Our first bank account

A guide to opening your first joint bank account

Whether it’s saving for a big trip or making quick, on-the-go purchases, a joint checking or savings account can make certain aspects of money management a little easier. But you’ve got to know how it works and whether it makes sense for you.

What is a joint bank account?

A joint bank account is a shared bank account between two people. Sharing a bank account makes it possible for either party to deposit and withdraw funds, and usually provides full access to the shared account. No more having to transfer money back and forth or discuss who buys what. You can spend together and save together with joint checking and savings accounts.

Who owns the money in a joint bank account?

The beauty (and ease) of a joint bank account is that both of you can access it at any time. Since the account will belong to the two of you, you both have equal ownership. This means you can withdraw or deposit money whenever you see fit.1

Say you’re saving for a dream vacation to the shores of Sicily. With two people making regular deposits toward a goal, reaching it may feel easier. You’ll not only see every deposit that’s made, but you can also cheer each other on with your eye on the prize.

On the flip side, your joint account holder can change their mind, withdraw that money or use it for something else entirely. Trust, therefore, is a must for anyone sharing a bank account. While it can be a good way to start building a financial partnership, it’s a big step for any relationship. Here are some pros and cons so you can decide for yourself:

Joint bank account pros and cons


  • Couples can use cash in a joint checking account to cover shared expenses such as rent, bills and date nights.
  • A joint savings account can help you save more easily together for any of your wants or needs.
  • Each account holder is insured by the FDIC up to allowable limits, increasing the amount of total coverage.2
  • You can share responsibilities based on who’s best at any given task, such as paying bills on time or managing a budget.
  • Finally, if one account holder passes away, the other may have access to the account without having to locate a will or involve a lawyer.3


  • One partner could overdraw the account, meaning you’d both be on the hook for potential fees.
  • If one account holder lets debts go unpaid, creditors can pursue money in the account for settlements.1
  • Both account holders can see all transactions in the account, bringing certain obsessions with golf, shoes, books or video games out into the light of day.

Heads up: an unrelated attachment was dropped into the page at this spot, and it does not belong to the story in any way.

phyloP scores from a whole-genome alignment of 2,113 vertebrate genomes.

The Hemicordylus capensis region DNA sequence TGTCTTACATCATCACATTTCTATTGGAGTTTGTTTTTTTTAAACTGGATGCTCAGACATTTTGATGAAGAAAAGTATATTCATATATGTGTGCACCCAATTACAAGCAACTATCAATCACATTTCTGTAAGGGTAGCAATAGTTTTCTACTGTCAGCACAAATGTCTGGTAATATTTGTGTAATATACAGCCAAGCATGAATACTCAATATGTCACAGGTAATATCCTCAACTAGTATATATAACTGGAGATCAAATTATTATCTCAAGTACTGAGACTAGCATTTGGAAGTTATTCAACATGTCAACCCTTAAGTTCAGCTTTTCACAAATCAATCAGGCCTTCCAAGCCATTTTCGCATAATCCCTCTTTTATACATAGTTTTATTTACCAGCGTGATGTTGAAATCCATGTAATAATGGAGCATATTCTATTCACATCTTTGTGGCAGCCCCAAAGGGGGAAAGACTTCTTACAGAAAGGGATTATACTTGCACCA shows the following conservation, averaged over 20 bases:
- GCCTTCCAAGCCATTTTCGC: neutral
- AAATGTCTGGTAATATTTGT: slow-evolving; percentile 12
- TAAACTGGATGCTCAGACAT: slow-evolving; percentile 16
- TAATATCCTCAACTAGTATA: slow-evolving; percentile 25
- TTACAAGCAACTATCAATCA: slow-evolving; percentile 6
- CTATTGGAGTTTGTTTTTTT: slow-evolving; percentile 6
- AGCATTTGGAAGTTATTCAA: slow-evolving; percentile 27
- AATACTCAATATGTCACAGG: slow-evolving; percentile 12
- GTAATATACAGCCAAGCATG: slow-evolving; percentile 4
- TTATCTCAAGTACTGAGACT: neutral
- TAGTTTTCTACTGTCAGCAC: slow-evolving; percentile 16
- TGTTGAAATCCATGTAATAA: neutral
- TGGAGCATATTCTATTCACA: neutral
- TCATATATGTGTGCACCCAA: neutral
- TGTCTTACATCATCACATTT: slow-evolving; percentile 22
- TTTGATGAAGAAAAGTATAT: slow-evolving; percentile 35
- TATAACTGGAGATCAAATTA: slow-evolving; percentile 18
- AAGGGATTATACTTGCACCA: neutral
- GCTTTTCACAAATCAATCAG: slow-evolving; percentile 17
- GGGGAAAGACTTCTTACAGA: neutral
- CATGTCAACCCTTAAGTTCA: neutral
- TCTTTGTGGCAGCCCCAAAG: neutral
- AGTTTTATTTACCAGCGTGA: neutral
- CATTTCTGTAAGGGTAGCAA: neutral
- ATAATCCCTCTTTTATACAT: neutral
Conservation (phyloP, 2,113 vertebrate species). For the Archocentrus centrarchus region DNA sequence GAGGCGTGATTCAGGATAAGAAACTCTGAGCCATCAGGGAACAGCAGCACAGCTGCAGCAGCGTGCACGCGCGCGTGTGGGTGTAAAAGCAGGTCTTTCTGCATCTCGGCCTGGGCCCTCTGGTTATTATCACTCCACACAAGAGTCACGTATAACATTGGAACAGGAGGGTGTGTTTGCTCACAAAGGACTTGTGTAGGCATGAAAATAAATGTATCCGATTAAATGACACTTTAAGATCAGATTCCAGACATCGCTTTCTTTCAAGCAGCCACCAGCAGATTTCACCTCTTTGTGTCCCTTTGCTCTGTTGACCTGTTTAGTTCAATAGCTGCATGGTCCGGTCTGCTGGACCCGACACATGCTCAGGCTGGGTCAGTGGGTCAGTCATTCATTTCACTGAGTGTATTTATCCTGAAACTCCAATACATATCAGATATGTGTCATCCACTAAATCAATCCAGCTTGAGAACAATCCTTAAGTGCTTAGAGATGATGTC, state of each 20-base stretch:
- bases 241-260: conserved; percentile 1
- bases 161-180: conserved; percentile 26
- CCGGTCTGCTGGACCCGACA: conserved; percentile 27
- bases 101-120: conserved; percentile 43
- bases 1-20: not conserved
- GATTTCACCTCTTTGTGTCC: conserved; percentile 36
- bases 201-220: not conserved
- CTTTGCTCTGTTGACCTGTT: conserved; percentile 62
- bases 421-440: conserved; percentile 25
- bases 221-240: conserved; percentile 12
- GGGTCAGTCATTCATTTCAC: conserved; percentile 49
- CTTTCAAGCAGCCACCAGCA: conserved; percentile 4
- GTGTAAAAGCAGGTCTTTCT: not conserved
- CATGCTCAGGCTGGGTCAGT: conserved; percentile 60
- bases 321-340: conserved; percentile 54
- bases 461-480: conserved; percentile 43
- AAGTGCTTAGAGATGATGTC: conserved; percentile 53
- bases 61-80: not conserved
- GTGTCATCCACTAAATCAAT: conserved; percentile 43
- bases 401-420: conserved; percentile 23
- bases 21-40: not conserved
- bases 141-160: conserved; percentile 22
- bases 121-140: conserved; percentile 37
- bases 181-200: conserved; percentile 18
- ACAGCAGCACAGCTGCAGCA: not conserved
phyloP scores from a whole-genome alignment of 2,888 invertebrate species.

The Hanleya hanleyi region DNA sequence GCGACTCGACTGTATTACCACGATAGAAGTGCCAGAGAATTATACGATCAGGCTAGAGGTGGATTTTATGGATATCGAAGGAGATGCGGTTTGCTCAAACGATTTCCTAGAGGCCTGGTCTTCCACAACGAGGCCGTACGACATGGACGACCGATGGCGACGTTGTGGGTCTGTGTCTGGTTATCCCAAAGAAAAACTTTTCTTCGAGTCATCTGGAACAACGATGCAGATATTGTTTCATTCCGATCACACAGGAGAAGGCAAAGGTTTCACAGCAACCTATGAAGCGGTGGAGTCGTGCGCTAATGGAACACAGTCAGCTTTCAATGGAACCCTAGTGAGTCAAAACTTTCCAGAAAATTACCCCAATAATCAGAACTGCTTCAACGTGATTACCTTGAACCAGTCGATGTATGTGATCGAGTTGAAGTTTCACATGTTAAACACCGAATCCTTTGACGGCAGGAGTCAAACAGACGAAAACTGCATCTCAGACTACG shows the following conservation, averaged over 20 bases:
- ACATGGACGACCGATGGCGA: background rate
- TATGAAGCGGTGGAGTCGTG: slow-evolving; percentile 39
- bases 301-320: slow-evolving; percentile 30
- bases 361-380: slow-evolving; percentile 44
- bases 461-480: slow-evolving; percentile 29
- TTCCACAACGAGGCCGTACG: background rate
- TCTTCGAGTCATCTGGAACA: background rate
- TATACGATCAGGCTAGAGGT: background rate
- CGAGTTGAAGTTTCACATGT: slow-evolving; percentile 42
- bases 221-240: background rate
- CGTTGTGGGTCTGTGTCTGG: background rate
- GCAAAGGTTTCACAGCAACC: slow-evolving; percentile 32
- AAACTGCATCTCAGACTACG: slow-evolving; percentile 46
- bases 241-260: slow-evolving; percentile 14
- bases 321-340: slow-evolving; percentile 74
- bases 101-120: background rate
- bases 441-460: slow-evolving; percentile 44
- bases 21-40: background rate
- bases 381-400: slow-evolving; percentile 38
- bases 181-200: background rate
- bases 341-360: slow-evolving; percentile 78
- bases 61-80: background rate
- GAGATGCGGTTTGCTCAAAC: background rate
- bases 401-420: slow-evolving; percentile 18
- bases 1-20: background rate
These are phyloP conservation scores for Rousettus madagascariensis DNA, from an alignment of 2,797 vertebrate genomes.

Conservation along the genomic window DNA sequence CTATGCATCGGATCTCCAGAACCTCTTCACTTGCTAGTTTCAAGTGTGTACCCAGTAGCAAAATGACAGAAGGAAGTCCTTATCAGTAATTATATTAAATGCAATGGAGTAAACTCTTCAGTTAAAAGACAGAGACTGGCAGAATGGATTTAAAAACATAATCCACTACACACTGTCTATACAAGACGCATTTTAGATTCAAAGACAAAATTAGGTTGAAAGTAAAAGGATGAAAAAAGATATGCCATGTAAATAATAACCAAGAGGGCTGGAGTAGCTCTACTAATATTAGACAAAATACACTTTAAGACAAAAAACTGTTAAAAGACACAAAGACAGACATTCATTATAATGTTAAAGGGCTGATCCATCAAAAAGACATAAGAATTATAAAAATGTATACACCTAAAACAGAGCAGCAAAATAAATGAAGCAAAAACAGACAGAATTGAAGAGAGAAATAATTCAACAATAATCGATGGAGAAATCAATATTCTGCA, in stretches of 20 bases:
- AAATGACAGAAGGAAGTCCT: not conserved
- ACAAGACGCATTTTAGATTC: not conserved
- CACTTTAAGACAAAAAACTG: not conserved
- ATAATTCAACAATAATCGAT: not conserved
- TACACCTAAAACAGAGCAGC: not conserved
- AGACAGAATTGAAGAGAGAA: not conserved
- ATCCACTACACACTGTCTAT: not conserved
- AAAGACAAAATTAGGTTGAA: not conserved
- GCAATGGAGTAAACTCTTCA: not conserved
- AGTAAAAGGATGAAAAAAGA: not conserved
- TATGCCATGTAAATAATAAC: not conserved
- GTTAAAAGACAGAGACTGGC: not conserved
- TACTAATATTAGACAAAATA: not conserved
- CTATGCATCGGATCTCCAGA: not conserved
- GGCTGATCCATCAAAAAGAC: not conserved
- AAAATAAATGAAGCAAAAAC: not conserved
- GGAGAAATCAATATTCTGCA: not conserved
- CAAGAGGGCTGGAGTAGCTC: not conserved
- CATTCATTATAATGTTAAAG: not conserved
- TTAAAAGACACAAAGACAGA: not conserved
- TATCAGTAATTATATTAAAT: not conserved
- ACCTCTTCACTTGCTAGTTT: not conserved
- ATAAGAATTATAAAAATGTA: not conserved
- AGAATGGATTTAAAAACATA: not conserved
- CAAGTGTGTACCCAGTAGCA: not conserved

• Individuals sharing the same joint account may have different tax obligations, so it may help to get advice from a pro come tax season.

Find the best joint bank account for you

Exploring bank accounts together is also a good opportunity to get comfortable talking about money. As you compare features that come with different accounts, you can decide what’s important to both of you. You can also discuss what the account will be used for. Will it be for everyday bills? Managing debt and savings? Putting money away for a big event or purchase?

Once you find an account that works for both of you, follow the bank’s account opening process. Whether you open your joint account online or in person, you’ll probably both need your:4

  • Photo ID.
  • Social Security number.
  • Proof of address.
  • Other general information, such as birth dates.
  • Opening deposit (in some cases).

How to close a joint bank account

This may be surprising, but only one account holder may be needed to close a joint account.5 Once you’re at a zero balance, you can take your ID to your branch and fill out the correct form. However, if you’re closing your joint account online, you may both be asked to sign in separately. In some cases, faxed or mailed requests are accepted, but not often.

Depending on where you are in your financial journey, a joint bank account may help you reach your goals, or at least get better at discussing and planning for them. Just make sure you consider the pros and cons and agree about how you’ll manage everything from saving to spending to handling mishaps.

A financial journey for two takes work—but has advantages that make it worthwhile for many.

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